International Students’ Pathway to US Citizenship

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Stacy Phu | May 02, 2022 Visas

When studying in the U.S, there are many options you can take after graduation. International students must decide: stay and work in the U.S or move back to my home country? For those that would like to remain in the U.S, you may consider how to become a U.S citizen. Although there is no direct path you can take towards citizenship, this doesn’t mean there is no possibility. Below, we have outlined the pathway international students can take to transition from student status to permanent residency.

Nonimmigrant vs. Immigrant Visa

Firstly, it's important to understand the difference between a nonimmigrant and immigrant visa. F1 visas are nonimmigrant meaning you are granted temporary stay in the U.S with intent to return abroad after your visa ends. Immigrant visa petition, such as Employer-Based visas, are immigrant petitions that provide permanent worker status in the U.S. H1-B visa also nonimmigrant, temporary visas but are considered “dual intent,” meaning H1-B holders can have legal immigration plans to obtain a Green Card in the future.

Step-by-Step to Citizenship

Step 1: Graduate and Work on OPT

While some international students may choose to continue their studies in graduate school if you have completed your degree and academic career in the US, your next step is to look into working in the U.S. F-1 students can apply for Optional Practical Training (OPT) during or after completion of their degree, providing an additional 12-months in the states at each educational level. For those with a STEM degree, you can apply for a 24-month extension period. While OPT status is still considered a nonimmigrant visa, it is the next phase to continue working in the U.S.

Step 2: Transition from OPT with H-1B

Once your OPT status has expired, the next shift is to H-1B. This visa is a nonimmigrant classification for temporary employment for specialty jobs that require a bachelor’s degree. As students cannot apply for H1-B, it is important to find a job and employer who will petition and apply for the H1-B for you. For some students employed by a US-based company, their status may change from F-1 directly to H1-B after graduating. The visa lasts for 3 years with an option to extend for an additional 3 years.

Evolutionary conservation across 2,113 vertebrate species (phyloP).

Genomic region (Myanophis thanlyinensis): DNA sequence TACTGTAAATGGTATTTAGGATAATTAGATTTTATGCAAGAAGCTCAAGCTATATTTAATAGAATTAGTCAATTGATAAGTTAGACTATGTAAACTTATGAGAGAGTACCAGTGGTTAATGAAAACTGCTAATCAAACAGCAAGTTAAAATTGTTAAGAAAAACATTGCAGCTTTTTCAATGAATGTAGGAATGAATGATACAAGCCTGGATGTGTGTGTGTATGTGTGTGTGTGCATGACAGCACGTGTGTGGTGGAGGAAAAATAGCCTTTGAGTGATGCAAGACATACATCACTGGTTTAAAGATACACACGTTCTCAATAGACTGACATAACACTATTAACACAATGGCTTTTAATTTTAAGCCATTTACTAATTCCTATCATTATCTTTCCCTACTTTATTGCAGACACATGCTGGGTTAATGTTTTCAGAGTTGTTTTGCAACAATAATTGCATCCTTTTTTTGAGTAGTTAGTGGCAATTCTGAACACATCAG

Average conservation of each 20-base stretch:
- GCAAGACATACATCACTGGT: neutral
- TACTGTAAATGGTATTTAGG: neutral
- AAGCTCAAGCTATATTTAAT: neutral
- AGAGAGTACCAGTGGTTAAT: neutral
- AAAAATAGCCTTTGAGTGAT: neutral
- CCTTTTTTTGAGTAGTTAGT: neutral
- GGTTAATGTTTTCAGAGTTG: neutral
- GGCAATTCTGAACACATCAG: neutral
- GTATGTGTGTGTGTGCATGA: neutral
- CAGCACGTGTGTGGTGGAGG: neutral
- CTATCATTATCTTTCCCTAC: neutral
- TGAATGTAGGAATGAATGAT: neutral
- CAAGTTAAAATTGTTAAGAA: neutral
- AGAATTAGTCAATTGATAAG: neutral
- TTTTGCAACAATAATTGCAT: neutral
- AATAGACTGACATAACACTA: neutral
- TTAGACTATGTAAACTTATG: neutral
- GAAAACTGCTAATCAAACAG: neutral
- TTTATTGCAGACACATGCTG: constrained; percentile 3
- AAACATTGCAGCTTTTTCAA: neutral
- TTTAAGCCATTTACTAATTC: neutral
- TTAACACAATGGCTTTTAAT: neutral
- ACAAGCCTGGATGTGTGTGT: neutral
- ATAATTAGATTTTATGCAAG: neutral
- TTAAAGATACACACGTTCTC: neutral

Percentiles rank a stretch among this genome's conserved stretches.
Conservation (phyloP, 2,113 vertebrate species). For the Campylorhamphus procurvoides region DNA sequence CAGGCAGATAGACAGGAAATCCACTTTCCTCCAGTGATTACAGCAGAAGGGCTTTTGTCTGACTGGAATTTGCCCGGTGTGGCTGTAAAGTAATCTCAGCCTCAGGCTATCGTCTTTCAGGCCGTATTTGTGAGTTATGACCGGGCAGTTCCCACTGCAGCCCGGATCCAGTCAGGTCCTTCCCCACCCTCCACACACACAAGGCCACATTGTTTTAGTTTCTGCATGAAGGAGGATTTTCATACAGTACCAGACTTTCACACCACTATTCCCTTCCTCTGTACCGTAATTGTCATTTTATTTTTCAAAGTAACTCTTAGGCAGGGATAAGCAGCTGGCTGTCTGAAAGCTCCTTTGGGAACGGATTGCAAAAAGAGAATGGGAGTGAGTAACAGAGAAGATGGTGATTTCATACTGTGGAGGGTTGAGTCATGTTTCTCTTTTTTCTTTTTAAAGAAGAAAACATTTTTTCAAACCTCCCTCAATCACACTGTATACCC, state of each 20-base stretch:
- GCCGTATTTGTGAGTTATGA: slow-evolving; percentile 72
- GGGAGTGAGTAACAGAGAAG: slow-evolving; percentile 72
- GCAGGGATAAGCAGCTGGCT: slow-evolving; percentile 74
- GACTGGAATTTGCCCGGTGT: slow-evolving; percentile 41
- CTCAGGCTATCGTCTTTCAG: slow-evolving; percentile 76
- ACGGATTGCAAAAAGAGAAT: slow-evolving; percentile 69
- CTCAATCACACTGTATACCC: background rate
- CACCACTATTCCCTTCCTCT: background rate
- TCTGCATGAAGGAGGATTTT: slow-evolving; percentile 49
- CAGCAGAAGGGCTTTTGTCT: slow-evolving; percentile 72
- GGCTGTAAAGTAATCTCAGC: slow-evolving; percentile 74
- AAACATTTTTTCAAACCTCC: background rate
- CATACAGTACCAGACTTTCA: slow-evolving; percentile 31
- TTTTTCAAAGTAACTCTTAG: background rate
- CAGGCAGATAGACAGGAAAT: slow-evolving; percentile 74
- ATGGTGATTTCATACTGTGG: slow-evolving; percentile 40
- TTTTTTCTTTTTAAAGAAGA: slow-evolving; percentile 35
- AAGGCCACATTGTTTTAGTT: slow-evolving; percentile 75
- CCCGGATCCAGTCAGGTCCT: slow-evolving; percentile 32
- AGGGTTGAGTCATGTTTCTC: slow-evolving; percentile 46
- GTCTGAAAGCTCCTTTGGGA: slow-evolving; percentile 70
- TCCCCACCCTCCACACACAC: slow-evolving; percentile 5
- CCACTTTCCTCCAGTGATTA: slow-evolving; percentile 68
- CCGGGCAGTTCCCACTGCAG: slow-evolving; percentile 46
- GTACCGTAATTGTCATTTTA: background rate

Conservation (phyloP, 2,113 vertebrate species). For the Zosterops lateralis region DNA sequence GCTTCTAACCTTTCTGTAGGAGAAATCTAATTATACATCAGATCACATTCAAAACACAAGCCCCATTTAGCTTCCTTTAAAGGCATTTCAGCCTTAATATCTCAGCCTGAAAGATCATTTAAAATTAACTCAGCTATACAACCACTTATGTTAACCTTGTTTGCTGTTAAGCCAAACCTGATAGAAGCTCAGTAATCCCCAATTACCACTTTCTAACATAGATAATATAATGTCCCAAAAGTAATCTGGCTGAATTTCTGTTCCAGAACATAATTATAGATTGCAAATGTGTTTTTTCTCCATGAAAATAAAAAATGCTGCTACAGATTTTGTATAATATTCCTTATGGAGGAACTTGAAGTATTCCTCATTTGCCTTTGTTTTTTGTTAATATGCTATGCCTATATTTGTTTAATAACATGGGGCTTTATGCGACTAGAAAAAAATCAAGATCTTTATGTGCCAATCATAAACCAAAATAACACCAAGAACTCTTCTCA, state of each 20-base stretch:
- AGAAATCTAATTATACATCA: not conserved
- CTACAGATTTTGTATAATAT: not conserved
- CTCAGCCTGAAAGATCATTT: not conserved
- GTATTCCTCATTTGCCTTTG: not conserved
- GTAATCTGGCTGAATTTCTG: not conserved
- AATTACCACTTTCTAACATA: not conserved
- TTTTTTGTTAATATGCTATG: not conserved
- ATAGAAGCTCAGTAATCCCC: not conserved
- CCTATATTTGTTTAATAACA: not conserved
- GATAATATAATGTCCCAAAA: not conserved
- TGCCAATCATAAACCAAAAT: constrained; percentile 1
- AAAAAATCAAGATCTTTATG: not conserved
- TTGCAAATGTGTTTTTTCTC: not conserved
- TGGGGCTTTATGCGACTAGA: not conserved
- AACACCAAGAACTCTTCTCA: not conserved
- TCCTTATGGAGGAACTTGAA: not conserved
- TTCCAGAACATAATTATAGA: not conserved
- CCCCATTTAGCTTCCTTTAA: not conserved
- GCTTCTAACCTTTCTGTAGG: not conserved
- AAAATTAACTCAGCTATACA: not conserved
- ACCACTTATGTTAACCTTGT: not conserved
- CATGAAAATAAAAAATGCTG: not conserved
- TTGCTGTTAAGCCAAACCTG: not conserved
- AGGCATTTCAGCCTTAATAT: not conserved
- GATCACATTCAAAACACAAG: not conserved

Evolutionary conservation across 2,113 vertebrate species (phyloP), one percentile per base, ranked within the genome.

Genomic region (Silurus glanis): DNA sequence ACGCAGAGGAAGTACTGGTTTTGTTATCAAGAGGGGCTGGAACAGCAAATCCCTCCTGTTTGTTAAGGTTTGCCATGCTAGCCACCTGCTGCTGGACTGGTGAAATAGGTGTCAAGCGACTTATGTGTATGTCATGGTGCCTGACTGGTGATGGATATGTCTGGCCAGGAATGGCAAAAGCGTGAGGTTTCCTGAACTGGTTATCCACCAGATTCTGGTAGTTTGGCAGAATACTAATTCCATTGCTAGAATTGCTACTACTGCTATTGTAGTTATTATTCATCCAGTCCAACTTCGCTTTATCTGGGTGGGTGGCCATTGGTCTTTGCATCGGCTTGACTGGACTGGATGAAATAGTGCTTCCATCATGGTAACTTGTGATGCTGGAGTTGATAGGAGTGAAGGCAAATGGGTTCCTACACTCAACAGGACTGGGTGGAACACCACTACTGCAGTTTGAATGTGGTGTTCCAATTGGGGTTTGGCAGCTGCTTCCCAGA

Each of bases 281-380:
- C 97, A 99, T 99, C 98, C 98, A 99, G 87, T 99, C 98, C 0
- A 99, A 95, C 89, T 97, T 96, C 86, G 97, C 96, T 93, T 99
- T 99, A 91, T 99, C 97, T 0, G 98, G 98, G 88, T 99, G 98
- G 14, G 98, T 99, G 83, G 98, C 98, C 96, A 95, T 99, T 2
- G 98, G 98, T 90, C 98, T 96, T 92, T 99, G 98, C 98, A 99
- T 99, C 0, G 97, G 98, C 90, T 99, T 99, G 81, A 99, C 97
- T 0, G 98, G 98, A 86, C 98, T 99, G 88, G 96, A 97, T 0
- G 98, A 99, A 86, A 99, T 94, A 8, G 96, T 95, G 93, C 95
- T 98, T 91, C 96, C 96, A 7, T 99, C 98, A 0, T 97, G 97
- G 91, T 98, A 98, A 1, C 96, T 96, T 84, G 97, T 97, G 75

This step typically is the most difficult as H-1B visas are capped at 65,000 each year (an additional 20,000 for advanced degrees). In a pool of many other applicants, USCIS has established a lottery system and processes H1-B visa selection at random.

For more information on H1-B visas, click here.

Step 3: Apply for Permanent Resident while on H1B

Towards the end of the maximum 6 years on H1-B, your employer will need to apply for a green card through an H1-B visa petition on your behalf. You will need to communicate with your current employer to find out if they are willing to do so or find a new employer willing to sponsor you during your green card application. The transition from H1-B to an employer-based green card is divided into five preference categories. For example, first preference EB-1 visas are reserved for “persons of extraordinary ability in the sciences, arts, education, business, or athletics; outstanding professors or researchers; and multinational executives and managers.” Approximately 140,000 immigrant visas are available every year for permanent workers. When selected for an employment-based visa, you receive a Permanent Resident Card, also known as a Green Card.

According to USCIS, there are an exceptionally high number of employment-based visas available this fiscal year (October 2021 through September 2022).

Find more information on Permanent Worker Visa Preference Categories here.

For all things Green Card, including how to apply, process and procedures, and more, view here.

Step 4: Green Card to Citizenship

Green card holders may apply for naturalization after 5 years. Other requirements include: age of 18 or older, speaking basic English, good moral character, and more. The application goes through the “10-step naturalization process” to verify your eligibility and establish an oath of allegiance to the U.S. You will also have to take the U.S citizenship test.

For more information on applying for U.S citizenship, click here.


As this is one path international students can take towards citizenship through working, find all other green card eligibility categories here.


The process to obtain U.S Permanent Residency (acquiring a "Green Card") and citizenship, afterward, is a long and complex process. However, ISOis here to support you throughout your entire journey in the U.S. We offer the most affordable health insurance for all visa types! While in college, waive your school’s costly insurance with ISO to save. We have plans for those on CPT and OPT to keep you covered throughout your grace periods and beyond. On H1B and any other nonimmigrant visa type, you are eligible for our Voyager plan. Feel free to contact us with any questions!

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About ISO Student Health Insurance

Founded in 1958, ISO prides itself on being the leader in providing international students with affordable insurance plans. Administered by former and current international students, we are able to assist our member with multilingual customer service in Chinese, Hindi, Spanish, and more. ISO serves over 3,200 schools/colleges and more than 150,000 insured students every year.

For more information, please visit www.isoa.org and connect with us on Facebook, Instagram, WeChat, WhatsApp, and LinkedIn.

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